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As coral reefs continue to decline globally, coral restoration practitioners have explored various approaches to return coral cover and diversity to decimated reefs. While branching coral species have long been the focus of restoration efforts, the recent development of the microfragmentation coral propagation technique has made it possible to incorporate massive coral species into restoration efforts. Microfragmentation (i.e., the process of cutting large donor colonies into small fragments that grow fast) has yielded promising early results. Still, best practices for outplanting fragmented corals of massive morphologies are continuing to be developed and modified to maximize survivorship. Here, we compared outplant success among four species of massive corals (Orbicella faveolata, Montastraea cavernosa, Pseudodiploria clivosa, and P. strigosa) in Southeast Florida, US. Within the first week following coral deployment, predation impacts by fish on the small (<5 cm 2) outplanted colonies resulted in both the complete removal of colonies and significant tissue damage, as evidenced by bite marks. In our study, 8-27% of fragments from four species were removed by fish within one week, with removal rates slowing down over time. Of the corals that remained after one week, over 9% showed signs of fish predation. Our findings showed that predation by corallivorous fish taxa like butterflyfishes (Chaetodontidae), parrotfishes (Scaridae), and damselfishes (Pomacentridae) is a major threat to coral outplants, and that susceptibility varied significantly among coral species and outplanting method. Moreover, we identify factors that reduce predation impacts such as: (1) using cement instead of glue to attach corals, (2) elevating fragments off the substrate, and (3) limiting the amount of skeleton exposed at the time of outplanting. These strategies are essential to maximizing the efficiency of outplanting techniques and enhancing the impact of reef restoration.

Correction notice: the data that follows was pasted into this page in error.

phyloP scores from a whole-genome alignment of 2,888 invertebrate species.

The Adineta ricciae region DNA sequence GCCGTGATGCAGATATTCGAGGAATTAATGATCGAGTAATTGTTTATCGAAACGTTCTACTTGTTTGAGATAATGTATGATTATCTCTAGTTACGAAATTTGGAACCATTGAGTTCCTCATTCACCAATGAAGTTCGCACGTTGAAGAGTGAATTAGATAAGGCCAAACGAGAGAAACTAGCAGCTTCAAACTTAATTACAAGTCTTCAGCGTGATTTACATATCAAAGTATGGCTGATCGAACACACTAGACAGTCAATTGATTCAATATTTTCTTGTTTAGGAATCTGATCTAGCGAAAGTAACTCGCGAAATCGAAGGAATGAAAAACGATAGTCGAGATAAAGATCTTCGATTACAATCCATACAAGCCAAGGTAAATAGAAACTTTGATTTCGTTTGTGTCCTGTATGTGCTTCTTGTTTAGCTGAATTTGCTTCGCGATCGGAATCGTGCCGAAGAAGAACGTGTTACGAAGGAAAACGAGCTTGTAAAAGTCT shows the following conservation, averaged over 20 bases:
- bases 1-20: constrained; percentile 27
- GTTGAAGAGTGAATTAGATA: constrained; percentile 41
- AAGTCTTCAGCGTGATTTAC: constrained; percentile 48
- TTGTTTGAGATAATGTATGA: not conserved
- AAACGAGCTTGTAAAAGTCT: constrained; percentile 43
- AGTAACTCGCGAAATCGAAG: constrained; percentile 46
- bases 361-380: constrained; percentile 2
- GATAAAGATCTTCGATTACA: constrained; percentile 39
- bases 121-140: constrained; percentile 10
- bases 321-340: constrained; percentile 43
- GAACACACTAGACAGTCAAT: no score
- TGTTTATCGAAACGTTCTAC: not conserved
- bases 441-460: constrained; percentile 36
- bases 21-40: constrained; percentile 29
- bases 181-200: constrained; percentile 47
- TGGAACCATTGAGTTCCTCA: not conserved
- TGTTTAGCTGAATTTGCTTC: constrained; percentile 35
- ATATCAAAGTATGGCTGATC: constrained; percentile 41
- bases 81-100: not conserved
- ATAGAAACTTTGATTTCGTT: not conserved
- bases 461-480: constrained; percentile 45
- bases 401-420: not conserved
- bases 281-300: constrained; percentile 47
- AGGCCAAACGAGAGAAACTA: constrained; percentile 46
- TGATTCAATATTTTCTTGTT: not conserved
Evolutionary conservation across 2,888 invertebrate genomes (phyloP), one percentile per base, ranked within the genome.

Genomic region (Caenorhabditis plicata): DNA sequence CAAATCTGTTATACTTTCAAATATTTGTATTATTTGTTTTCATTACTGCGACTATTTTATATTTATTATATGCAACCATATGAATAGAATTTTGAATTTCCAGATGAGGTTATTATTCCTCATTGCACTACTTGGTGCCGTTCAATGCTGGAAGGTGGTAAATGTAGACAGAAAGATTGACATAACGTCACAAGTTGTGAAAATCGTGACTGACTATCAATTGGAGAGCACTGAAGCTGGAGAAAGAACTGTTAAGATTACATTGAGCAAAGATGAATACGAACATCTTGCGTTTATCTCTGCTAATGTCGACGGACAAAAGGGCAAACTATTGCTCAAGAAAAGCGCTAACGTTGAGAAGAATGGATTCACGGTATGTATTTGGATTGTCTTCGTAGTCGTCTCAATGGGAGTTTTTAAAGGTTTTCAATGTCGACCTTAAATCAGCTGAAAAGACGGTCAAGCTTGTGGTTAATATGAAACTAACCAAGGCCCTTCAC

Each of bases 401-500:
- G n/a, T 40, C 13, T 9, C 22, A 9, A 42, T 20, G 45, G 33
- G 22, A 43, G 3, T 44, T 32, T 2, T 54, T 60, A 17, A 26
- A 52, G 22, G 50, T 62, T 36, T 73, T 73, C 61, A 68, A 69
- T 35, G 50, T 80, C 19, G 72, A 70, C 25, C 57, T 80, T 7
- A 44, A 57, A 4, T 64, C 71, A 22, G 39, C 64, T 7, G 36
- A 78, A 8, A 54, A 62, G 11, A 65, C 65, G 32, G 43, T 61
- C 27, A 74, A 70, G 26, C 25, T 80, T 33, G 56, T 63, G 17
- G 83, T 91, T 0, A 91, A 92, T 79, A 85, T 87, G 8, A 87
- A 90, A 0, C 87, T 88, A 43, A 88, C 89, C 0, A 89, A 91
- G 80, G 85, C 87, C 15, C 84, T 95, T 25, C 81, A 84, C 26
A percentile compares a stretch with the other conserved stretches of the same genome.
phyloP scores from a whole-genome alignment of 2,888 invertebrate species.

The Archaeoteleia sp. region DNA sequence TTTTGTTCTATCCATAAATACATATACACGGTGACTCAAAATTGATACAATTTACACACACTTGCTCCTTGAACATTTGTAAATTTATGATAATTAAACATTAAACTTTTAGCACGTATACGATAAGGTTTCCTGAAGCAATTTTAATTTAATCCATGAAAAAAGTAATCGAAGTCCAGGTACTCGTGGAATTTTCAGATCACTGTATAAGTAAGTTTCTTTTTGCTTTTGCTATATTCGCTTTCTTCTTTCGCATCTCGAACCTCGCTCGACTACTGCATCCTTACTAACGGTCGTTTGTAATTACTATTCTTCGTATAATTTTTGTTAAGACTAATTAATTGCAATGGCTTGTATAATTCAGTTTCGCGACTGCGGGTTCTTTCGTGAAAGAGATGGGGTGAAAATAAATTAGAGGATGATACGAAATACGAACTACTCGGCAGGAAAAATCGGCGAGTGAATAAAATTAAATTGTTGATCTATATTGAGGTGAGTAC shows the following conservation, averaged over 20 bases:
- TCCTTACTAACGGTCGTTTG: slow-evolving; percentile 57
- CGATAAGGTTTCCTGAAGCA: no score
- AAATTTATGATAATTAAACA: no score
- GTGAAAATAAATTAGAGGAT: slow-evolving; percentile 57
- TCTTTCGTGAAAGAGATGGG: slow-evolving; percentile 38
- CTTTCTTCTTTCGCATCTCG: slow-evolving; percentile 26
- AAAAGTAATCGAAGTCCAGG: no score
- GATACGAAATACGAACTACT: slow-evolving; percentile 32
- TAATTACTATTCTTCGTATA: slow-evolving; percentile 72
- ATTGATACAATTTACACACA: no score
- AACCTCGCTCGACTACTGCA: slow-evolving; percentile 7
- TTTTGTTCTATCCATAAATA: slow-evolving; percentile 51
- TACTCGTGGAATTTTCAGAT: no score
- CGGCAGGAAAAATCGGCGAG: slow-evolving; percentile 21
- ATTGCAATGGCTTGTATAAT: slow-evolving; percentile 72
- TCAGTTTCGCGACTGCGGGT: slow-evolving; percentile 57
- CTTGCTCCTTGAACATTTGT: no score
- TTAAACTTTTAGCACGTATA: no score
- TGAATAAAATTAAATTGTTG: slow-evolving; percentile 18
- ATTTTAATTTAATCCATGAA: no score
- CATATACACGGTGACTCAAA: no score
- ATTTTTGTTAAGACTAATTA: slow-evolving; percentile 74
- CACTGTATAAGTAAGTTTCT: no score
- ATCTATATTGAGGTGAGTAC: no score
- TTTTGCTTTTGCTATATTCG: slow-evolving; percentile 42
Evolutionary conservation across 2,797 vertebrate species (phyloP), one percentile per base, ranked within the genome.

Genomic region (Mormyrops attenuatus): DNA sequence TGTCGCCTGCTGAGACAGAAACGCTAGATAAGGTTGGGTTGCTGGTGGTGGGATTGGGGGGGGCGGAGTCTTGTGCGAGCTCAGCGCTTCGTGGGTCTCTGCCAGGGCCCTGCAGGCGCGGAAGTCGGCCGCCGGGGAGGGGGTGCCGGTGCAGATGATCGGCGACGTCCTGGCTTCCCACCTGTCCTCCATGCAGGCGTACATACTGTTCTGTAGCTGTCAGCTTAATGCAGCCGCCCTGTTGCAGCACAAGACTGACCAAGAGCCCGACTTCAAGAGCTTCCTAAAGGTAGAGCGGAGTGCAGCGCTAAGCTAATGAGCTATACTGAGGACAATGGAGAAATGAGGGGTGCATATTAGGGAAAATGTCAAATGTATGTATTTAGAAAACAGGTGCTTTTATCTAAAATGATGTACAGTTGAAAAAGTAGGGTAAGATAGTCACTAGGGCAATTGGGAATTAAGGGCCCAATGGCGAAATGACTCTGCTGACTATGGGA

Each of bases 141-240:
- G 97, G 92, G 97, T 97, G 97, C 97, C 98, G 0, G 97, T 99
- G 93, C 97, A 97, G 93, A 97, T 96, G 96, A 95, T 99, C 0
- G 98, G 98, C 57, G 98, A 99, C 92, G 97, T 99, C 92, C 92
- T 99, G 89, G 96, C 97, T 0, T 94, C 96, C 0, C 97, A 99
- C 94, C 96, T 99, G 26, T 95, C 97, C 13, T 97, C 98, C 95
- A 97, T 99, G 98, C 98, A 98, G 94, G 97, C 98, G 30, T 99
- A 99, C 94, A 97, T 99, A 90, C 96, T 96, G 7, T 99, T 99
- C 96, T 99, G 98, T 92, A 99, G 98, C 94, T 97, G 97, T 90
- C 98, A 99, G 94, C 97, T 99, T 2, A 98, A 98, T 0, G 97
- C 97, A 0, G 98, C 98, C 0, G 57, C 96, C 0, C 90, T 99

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Studies on the population and community dynamics of scleractinian corals typically focus on catastrophic mortality associated with acute disturbances (e.g., coral bleaching and outbreaks of crown-of-thorns starfish), though corals are subject to high levels of background mortality and injuries caused by routine and chronic processes. This study quantified prevalence (proportion of colonies with injuries) and severity (areal extent of injuries on individual colonies) of background mortality and injuries for four common coral taxa (massive Porites, encrusting Montipora, Acropora hyacinthus and branching Pocillopora) on the Great Barrier Reef, Australia. Sampling was conducted over three consecutive years during which there were no major acute disturbances. A total of 2276 adult colonies were surveyed across 27 sites, within nine reefs and three distinct latitudinal sectors. The prevalence of injuries was very high (>83%) across all four taxa, but highest for Porites (91%) and Montipora (85%). For these taxa (Montipora and Pocillopora), there was also significant temporal and spatial variation in prevalence of partial mortality. The severity of injuries ranged from 3% to more than 80% and varied among coral taxa, but was fairly constant spatially and temporally. This shows that some injuries have considerable longevity and that corals may invest relatively little in regenerating tissue over sites of previous injuries. Inter-colony variation in the severity of injury also had no apparent effect on the realized growth of individual colonies, suggesting that energy diverted to regeneration has a limited bearing on overall energetic allocation, or impacts on other life-history processes (e.g., reproduction) rather than growth. Establishing background levels of injury and regeneration is important for understanding energy investment and life-history consequences for reef-building corals as well as for predicting susceptibility to, and capacity to recover from, acute disturbances.